Makiwane’s legacy goes far beyond nursing
OUR lives continue from day to day and most people tend not to think about their health, their most precious possession.
The naked eye may convince us that all is well, that nothing is untoward. Social life, friends, family, work – for the most part, these are the things we think about.
But all may not be well with one’s health. We turn away from the thought that a headache could actually be the symptom of a brain tumour; a stomach ache could indicate cancer; a small cough might be the first sign of tuberculosis.
But suddenly an individual may have to face the fact that their life is hanging by a thread, and that they are in desperate need of care from medical professionals, nurses and doctors alike, dedicated to saving our lives.
This was the cause to which Cecilia Makiwane, the first registered black nurse in South Africa – born and raised in the Eastern Cape town of Alice in 1880 – dedicated her life.
Makiwane became a beacon of light for the people of Alice, after passing her Colonial Medical Council examination on January 7 1908.
Soon after, and for a number of years – though, tragically, all too few – she applied her skills as a nurse at Victoria Hospital, Lovedale Mission, serving the people of Alice and the surrounding villages.
It was an area of widespread poverty where there was a profound need for medical treatment.
As the first professionally qualified black nurse, her skills were much in demand.
She could easily have chosen to move to one of the mushrooming metropolitan areas of South Africa, where mining and other economic activities generated an intense demand for medical and other services. No doubt this would have afforded her many professional and economic opportunities.
But she chose to continue to work in Alice.
And Alice, for all its socio-economic difficulties, was also a Christian mission environment. Though not free of colonial paternalism, it resisted the extreme racism that characterised many parts of South Africa.
Again, considering her place and time, Makiwane was a well educated black woman. She was armed with a teacher’s certificate from Lovedale prior to undertaking her nursing studies.
She could have gone into the teaching profession. Nothing was stopping her.
It would in fact, have been the logical thing to do at the time – it was a “safe option”, a path followed by most educated black women.
However, with humility but also with distinction, she chose to serve people as a nurse and registered for a three-year nursing course at Lovedale College in 1903.
And people placed their lives in her hands.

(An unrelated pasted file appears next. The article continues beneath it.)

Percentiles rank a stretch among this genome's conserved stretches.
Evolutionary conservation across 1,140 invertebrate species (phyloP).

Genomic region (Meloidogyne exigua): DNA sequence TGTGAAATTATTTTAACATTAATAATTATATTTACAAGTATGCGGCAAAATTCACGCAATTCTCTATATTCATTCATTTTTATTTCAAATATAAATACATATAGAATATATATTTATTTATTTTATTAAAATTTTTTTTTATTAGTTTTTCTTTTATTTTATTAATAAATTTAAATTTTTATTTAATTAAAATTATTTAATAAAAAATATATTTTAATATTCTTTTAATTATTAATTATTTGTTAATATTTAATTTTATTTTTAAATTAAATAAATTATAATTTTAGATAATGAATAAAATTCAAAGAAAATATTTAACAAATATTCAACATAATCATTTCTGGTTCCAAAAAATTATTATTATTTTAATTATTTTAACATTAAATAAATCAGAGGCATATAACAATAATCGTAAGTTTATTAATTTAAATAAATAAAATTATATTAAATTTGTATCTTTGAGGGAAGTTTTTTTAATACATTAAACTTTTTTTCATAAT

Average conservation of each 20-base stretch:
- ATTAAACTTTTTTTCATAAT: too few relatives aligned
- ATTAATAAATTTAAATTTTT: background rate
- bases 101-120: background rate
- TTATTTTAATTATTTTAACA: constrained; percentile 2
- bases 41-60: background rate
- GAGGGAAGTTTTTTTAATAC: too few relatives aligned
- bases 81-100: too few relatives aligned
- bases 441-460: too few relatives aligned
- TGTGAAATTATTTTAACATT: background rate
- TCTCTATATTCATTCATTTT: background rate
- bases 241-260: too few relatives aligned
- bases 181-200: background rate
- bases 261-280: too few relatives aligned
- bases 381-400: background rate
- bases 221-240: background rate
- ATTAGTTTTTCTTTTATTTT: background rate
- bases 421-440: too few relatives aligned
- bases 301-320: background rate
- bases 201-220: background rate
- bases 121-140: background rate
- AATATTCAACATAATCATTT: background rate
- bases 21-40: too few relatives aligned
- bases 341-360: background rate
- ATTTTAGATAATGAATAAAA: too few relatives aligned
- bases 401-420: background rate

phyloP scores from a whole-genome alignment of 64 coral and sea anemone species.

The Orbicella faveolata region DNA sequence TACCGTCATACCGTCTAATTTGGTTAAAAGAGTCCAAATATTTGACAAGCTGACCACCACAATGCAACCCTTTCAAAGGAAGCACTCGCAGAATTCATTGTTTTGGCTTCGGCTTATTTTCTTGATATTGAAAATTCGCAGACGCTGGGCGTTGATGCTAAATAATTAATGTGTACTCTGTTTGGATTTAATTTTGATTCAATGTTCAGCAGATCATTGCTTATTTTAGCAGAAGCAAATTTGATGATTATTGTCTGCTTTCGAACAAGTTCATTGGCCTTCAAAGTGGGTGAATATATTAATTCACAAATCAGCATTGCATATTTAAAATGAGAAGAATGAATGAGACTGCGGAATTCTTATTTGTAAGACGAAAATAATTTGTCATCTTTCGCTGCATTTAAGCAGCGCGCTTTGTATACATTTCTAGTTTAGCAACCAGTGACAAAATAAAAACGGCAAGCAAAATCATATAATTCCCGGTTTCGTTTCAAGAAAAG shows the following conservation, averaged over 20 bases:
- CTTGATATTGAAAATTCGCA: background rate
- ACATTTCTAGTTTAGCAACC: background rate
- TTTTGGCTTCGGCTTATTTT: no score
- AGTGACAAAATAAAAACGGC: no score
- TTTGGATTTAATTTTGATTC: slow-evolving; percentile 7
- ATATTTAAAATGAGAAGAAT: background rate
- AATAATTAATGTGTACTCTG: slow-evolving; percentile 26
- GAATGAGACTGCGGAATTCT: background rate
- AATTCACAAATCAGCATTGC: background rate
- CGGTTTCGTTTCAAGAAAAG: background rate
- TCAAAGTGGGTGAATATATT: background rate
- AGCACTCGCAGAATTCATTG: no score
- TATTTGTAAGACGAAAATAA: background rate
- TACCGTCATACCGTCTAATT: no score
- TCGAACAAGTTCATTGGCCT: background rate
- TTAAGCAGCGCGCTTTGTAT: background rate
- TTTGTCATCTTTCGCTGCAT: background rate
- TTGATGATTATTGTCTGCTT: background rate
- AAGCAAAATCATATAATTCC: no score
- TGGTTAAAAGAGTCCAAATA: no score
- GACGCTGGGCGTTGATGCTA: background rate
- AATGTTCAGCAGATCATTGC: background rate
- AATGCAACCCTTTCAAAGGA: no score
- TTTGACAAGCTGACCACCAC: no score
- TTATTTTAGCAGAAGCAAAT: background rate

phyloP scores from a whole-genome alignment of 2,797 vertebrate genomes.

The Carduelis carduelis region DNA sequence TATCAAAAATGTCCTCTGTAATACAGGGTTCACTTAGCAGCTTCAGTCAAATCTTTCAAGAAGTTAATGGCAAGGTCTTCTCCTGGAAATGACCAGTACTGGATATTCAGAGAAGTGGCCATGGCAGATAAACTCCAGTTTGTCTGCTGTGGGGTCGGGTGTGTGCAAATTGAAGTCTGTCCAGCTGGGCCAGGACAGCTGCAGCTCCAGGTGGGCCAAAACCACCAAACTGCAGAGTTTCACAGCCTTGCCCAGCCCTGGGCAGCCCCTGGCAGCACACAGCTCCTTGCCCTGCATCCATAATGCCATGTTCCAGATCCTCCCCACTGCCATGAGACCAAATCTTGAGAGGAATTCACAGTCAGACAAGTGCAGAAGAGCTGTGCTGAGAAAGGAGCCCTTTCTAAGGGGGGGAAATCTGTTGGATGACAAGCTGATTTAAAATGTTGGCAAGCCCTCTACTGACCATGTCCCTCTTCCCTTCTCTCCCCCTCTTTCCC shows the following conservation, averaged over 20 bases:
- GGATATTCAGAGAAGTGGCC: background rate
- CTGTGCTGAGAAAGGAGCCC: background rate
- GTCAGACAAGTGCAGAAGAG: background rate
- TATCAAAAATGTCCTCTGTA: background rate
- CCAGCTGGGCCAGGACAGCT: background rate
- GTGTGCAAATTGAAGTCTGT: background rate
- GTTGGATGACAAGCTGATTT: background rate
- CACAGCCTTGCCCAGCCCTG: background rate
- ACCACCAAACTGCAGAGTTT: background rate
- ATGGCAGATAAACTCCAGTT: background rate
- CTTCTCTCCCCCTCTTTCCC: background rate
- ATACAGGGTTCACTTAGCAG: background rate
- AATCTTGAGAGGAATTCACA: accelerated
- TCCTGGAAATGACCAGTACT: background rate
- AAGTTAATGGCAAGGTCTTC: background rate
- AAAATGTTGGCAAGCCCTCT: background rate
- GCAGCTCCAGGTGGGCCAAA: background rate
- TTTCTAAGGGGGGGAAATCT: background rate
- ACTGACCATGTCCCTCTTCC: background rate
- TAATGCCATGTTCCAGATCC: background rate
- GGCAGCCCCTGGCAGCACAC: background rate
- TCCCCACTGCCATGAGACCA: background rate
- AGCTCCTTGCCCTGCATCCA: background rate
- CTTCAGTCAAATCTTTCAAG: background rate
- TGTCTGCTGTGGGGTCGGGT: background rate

Makiwane, however, was not just a nurse. She was politically conscious, a torchbearer for women’s emancipation in South Africa.
Her participation in the women’s antipass campaign in March 1912 is a case in point.
She was, after all, a daughter of Lovedale, an institution that symbolised a non-racial society, albeit with some racial undertones characteristic of the time.
The religious ideal of a world where men and women, black and white were equal in the sight of the Lord encouraged the likes of Makiwane to struggle for a more equal, just and humane society.
Perhaps in the context of the time this was a Utopian dream. South Africa was characterised by racial oppression and the subjugation of black people.
However, people such as Makiwane pointed towards a better world, one for which later generations were to continue to struggle.
Sadly, her untimely death in 1919, at the tender age of 39, robbed the country and her community of a remarkable pioneer.
The irony is that while Cecilia Makiwane was altruistically caring for others, her own health failed her. This resulted in her early death. She was indeed a wounded healer who embodied selflessness and ubuntu.
The people of the Eastern Cape have produced leaders from all walks of life including the health profession. Makiwane is prominent among them. A major hospital in Mdantsane, East London, is named after her. The nurses serving at Cecilia Makiwane Hospital today should model themselves on Makiwane. They should hold their heads high and take pride in their profession.
They should remain mindful that they are serving in a healthcare institution named after South Africa’s dedicated first black professional nurse.
Such nurses should be aware that the lives of their patients, as was the case with Makiwane in her time, are firmly in their hands.
The government’s slogan of Batho Pele speaks directly to them.
On the other hand, our country’s citizens ought to respect our nurses, as they work tirelessly to ensure that we are in good health.
This is crucial as we struggle to shed the legacy of apartheid characterised by a segregated health system, and transform it into a non-racial one, accessible to all.
This is a vision which Makiwane, without doubt, would have embraced.
As the nation celebrates Heritage Month, we should commemorate the life and times of Cecilia Makiwane and her outstanding contribution to humanity.
Her statue at Victoria Hospital, Lovedale, continues to remind our people of her indelible legacy.
She is also commemorated by a statue at the Cecilia Makiwane Hospital.
These memorials are worthy to form part of the network of heritage and tourism sites of which the Eastern Cape is so rich.
Beyond this, Makiwane’s deeds should be etched into the minds of our children, and to paraphrase Sindiswa Magona, their children and their children’s children.
The history of heroines such as Makiwane should also form part of the school curriculum.
There is no better time to do this than now, when government is calling for all our history to be placed squarely in the school curriculum.
We must ensure that Cecilia Makiwane, and others like her, are never erased from our national memory.
Sonwabile Mancotywa is the CEO of the National Heritage Council
WATCHFUL: The statue of Cecilia Makiwane staff at the hospital back in 2007